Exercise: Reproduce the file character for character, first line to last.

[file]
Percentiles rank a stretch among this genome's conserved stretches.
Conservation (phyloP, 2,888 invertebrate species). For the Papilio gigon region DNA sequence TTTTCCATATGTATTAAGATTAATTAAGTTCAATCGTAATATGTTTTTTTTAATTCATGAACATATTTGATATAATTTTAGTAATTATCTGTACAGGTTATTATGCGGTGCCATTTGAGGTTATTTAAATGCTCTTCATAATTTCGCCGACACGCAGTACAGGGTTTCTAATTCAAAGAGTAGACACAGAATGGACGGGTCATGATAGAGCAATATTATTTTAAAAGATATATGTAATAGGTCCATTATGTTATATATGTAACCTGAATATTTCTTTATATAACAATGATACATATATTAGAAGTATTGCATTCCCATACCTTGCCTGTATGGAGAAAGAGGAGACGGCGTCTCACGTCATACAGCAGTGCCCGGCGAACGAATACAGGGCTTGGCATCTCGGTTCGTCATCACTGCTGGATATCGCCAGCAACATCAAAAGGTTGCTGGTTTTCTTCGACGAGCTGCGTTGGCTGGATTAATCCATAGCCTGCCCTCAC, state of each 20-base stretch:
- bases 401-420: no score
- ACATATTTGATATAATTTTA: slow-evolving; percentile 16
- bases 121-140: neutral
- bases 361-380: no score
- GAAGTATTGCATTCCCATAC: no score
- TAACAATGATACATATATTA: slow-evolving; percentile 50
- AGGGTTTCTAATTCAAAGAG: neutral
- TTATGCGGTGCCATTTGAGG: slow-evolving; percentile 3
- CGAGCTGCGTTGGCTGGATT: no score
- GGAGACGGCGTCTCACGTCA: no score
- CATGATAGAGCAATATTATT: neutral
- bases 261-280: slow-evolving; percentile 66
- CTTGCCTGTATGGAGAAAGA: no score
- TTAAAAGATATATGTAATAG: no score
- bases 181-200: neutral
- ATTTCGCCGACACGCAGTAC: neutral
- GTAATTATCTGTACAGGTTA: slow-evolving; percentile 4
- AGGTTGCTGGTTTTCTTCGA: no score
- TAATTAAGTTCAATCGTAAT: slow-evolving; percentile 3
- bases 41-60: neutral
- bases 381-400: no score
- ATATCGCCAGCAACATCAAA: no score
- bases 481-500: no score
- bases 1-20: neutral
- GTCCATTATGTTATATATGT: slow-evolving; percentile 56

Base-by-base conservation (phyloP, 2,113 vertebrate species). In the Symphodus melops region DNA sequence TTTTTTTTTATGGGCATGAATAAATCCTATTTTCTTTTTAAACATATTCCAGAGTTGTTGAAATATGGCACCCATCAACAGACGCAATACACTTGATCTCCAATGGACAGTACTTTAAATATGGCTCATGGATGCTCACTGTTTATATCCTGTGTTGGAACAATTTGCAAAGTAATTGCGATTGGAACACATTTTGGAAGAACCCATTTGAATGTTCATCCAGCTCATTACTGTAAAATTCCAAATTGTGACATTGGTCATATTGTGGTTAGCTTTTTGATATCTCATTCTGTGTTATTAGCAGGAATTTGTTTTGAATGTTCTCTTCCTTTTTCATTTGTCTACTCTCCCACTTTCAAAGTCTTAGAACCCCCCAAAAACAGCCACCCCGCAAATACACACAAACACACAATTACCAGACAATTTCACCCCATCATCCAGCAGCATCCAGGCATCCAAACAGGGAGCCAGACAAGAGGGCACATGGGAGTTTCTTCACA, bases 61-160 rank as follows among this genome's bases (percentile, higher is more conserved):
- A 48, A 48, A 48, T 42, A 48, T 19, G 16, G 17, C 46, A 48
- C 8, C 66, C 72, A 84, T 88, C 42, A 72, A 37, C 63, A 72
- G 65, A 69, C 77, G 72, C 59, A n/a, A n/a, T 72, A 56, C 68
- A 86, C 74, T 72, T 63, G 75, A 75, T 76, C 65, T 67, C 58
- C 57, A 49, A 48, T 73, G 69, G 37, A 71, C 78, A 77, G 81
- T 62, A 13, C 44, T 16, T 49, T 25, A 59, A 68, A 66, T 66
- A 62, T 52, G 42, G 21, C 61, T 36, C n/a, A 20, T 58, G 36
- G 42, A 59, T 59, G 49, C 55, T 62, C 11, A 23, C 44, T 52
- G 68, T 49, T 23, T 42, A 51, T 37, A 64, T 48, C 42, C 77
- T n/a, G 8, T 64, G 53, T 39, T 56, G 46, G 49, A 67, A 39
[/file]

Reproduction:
Percentiles rank a stretch among this genome's conserved stretches.
Conservation (phyloP, 2,888 invertebrate species). For the Papilio gigon region DNA sequence TTTTCCATATGTATTAAGATTAATTAAGTTCAATCGTAATATGTTTTTTTTAATTCATGAACATATTTGATATAATTTTAGTAATTATCTGTACAGGTTATTATGCGGTGCCATTTGAGGTTATTTAAATGCTCTTCATAATTTCGCCGACACGCAGTACAGGGTTTCTAATTCAAAGAGTAGACACAGAATGGACGGGTCATGATAGAGCAATATTATTTTAAAAGATATATGTAATAGGTCCATTATGTTATATATGTAACCTGAATATTTCTTTATATAACAATGATACATATATTAGAAGTATTGCATTCCCATACCTTGCCTGTATGGAGAAAGAGGAGACGGCGTCTCACGTCATACAGCAGTGCCCGGCGAACGAATACAGGGCTTGGCATCTCGGTTCGTCATCACTGCTGGATATCGCCAGCAACATCAAAAGGTTGCTGGTTTTCTTCGACGAGCTGCGTTGGCTGGATTAATCCATAGCCTGCCCTCAC, state of each 20-base stretch:
- bases 401-420: no score
- ACATATTTGATATAATTTTA: slow-evolving; percentile 16
- bases 121-140: neutral
- bases 361-380: no score
- GAAGTATTGCATTCCCATAC: no score
- TAACAATGATACATATATTA: slow-evolving; percentile 50
- AGGGTTTCTAATTCAAAGAG: neutral
- TTATGCGGTGCCATTTGAGG: slow-evolving; percentile 3
- CGAGCTGCGTTGGCTGGATT: no score
- GGAGACGGCGTCTCACGTCA: no score
- CATGATAGAGCAATATTATT: neutral
- bases 261-280: slow-evolving; percentile 66
- CTTGCCTGTATGGAGAAAGA: no score
- TTAAAAGATATATGTAATAG: no score
- bases 181-200: neutral
- ATTTCGCCGACACGCAGTAC: neutral
- GTAATTATCTGTACAGGTTA: slow-evolving; percentile 4
- AGGTTGCTGGTTTTCTTCGA: no score
- TAATTAAGTTCAATCGTAAT: slow-evolving; percentile 3
- bases 41-60: neutral
- bases 381-400: no score
- ATATCGCCAGCAACATCAAA: no score
- bases 481-500: no score
- bases 1-20: neutral
- GTCCATTATGTTATATATGT: slow-evolving; percentile 56

Base-by-base conservation (phyloP, 2,113 vertebrate species). In the Symphodus melops region DNA sequence TTTTTTTTTATGGGCATGAATAAATCCTATTTTCTTTTTAAACATATTCCAGAGTTGTTGAAATATGGCACCCATCAACAGACGCAATACACTTGATCTCCAATGGACAGTACTTTAAATATGGCTCATGGATGCTCACTGTTTATATCCTGTGTTGGAACAATTTGCAAAGTAATTGCGATTGGAACACATTTTGGAAGAACCCATTTGAATGTTCATCCAGCTCATTACTGTAAAATTCCAAATTGTGACATTGGTCATATTGTGGTTAGCTTTTTGATATCTCATTCTGTGTTATTAGCAGGAATTTGTTTTGAATGTTCTCTTCCTTTTTCATTTGTCTACTCTCCCACTTTCAAAGTCTTAGAACCCCCCAAAAACAGCCACCCCGCAAATACACACAAACACACAATTACCAGACAATTTCACCCCATCATCCAGCAGCATCCAGGCATCCAAACAGGGAGCCAGACAAGAGGGCACATGGGAGTTTCTTCACA, bases 61-160 rank as follows among this genome's bases (percentile, higher is more conserved):
- A 48, A 48, A 48, T 42, A 48, T 19, G 16, G 17, C 46, A 48
- C 8, C 66, C 72, A 84, T 88, C 42, A 72, A 37, C 63, A 72
- G 65, A 69, C 77, G 72, C 59, A n/a, A n/a, T 72, A 56, C 68
- A 86, C 74, T 72, T 63, G 75, A 75, T 76, C 65, T 67, C 58
- C 57, A 49, A 48, T 73, G 69, G 37, A 71, C 78, A 77, G 81
- T 62, A 13, C 44, T 16, T 49, T 25, A 59, A 68, A 66, T 66
- A 62, T 52, G 42, G 21, C 61, T 36, C n/a, A 20, T 58, G 36
- G 42, A 59, T 59, G 49, C 55, T 62, C 11, A 23, C 44, T 52
- G 68, T 49, T 23, T 42, A 51, T 37, A 64, T 48, C 42, C 77
- T n/a, G 8, T 64, G 53, T 39, T 56, G 46, G 49, A 67, A 39